Boccaccio's Pre-Renaissance Implications on Morality and Censorship in The Decameron
Writing in Italy during the 14th century, Boccaccio is caught in the historical dichotomy between the blind adherence to the Church that permeated the Middle Ages and the emerging Humanism that characterized the Renaissance. It is clear that Boccaccio chooses to look forward, as he embraces frivolity and gives scathing portrayals of churchmen and women. He brings up the issue of obscenity in his epilogue anticipating a response of moral objection to his stories. While Boccaccio does acknowledge in his epilogue that his stories can be perceived as amoral, he ultimately argues that morality is not the purpose of his book, and that readers can avoid being offended. Nevertheless, Boccaccio does uphold certain values in his short stories, namely a personal morality of action and the significance of trifles and humor in life.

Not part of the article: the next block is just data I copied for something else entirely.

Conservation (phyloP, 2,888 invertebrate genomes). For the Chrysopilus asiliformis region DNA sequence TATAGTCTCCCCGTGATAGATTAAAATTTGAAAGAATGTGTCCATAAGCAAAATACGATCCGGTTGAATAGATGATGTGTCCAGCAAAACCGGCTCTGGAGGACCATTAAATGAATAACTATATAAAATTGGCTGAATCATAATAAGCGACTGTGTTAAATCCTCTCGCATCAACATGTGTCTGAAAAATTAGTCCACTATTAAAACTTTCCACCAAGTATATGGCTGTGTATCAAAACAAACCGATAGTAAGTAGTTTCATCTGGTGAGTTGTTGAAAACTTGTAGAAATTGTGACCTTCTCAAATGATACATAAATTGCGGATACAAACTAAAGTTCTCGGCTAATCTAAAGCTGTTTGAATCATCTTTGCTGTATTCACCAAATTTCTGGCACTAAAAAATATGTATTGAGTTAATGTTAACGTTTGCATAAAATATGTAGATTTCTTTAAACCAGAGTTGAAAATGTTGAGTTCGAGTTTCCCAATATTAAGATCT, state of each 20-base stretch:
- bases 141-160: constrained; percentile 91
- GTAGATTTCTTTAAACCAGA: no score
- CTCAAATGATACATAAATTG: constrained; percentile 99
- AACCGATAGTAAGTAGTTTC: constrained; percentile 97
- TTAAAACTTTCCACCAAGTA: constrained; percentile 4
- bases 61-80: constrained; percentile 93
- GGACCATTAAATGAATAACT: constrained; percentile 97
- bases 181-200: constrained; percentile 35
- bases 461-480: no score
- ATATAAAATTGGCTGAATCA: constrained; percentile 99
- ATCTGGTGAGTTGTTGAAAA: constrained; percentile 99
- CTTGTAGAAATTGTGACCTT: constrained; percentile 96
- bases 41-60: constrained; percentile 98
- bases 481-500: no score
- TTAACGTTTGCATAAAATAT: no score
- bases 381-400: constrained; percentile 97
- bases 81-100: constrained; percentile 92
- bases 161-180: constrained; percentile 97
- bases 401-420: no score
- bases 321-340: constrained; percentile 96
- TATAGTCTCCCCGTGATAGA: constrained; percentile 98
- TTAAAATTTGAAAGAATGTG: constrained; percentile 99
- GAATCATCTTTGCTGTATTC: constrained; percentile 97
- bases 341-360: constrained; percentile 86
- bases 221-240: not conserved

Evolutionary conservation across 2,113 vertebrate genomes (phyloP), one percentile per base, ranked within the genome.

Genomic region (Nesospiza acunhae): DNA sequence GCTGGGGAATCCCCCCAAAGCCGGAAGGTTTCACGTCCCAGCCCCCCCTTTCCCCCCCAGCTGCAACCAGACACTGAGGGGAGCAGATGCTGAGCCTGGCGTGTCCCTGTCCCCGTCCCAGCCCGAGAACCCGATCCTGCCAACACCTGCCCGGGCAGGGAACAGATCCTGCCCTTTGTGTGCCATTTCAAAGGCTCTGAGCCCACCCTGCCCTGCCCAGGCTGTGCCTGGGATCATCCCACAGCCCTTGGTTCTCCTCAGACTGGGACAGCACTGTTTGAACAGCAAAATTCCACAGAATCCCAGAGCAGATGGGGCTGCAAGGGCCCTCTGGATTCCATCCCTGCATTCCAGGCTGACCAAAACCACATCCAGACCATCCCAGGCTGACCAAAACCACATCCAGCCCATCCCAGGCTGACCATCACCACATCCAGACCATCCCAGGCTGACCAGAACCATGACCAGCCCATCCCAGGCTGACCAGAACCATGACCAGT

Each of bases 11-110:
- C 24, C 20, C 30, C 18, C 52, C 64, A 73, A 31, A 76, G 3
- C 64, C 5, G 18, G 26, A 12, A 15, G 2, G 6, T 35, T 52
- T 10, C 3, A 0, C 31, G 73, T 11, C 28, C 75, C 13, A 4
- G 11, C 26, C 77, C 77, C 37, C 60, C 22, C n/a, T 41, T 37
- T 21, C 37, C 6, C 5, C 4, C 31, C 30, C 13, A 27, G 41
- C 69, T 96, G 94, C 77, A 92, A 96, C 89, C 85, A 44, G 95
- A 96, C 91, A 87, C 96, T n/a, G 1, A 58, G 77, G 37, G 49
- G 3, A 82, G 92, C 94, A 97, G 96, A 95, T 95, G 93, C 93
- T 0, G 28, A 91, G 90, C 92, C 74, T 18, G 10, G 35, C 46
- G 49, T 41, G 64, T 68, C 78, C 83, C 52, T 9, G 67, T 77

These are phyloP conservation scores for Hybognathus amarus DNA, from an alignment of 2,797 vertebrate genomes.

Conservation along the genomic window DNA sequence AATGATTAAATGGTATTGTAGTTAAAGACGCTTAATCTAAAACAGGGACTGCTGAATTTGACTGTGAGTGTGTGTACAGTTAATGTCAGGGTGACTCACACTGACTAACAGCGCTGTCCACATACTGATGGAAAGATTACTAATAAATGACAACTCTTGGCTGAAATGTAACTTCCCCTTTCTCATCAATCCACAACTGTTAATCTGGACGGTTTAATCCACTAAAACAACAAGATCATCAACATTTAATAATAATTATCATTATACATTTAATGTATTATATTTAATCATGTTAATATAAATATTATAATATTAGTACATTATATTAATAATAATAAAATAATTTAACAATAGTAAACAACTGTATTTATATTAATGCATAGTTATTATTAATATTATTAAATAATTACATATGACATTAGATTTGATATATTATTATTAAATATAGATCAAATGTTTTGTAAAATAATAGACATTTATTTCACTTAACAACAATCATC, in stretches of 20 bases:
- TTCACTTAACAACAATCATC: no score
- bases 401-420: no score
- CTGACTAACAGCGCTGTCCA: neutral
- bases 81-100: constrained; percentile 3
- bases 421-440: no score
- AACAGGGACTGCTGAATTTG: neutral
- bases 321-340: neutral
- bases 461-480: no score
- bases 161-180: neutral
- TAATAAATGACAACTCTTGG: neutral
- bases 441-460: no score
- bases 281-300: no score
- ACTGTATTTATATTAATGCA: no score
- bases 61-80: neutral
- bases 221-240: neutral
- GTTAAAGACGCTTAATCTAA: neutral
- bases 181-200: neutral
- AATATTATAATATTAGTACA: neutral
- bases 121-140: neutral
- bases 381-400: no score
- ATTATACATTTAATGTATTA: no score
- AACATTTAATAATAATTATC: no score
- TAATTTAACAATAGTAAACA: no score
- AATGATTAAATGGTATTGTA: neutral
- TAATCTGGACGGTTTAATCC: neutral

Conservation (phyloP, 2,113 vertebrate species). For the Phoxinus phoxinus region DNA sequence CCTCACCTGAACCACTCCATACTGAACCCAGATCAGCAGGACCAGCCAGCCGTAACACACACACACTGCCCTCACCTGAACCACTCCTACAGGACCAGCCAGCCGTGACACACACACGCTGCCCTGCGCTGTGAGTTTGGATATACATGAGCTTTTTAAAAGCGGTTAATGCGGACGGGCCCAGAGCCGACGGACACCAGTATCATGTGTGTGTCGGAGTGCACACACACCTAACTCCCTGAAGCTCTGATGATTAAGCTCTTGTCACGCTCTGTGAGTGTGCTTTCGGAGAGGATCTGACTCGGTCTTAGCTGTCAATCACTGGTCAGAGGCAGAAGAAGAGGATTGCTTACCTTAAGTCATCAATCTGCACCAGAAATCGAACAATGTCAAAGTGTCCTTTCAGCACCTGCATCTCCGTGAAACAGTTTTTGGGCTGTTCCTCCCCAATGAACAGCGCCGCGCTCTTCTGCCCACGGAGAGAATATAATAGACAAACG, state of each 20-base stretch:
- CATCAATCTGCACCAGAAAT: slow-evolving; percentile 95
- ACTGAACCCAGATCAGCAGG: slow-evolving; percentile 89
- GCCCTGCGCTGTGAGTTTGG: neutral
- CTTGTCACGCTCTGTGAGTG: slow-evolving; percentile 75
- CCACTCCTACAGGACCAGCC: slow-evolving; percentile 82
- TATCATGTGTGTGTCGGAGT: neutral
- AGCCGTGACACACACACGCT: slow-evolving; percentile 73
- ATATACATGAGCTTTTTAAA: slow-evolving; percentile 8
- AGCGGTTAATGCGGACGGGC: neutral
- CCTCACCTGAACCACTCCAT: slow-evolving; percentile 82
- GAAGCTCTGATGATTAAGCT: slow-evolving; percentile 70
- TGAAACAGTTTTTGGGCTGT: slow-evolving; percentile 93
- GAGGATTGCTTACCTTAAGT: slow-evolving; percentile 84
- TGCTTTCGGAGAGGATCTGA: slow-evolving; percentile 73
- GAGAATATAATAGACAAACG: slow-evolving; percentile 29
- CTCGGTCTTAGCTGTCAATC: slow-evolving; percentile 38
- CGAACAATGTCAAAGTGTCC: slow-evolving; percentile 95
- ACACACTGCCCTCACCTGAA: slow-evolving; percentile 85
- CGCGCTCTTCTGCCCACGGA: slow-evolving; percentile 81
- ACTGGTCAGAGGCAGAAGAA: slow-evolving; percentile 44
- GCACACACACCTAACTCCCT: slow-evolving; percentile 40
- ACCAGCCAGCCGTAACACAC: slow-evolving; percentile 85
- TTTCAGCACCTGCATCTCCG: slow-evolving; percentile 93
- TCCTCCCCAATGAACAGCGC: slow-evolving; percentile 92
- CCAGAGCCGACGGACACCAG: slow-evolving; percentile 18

Boccaccio's epilogue is essentially a defense against the charge of obscenity in his work. He first claims the instances of obscenity are slight and do not make the work immoral. His occasional "trifling indiscretion of speech," he argues, is similar to using words that can have amoral connotations such as "mortar" and "sausage," a practice which he states is common in speech. He...
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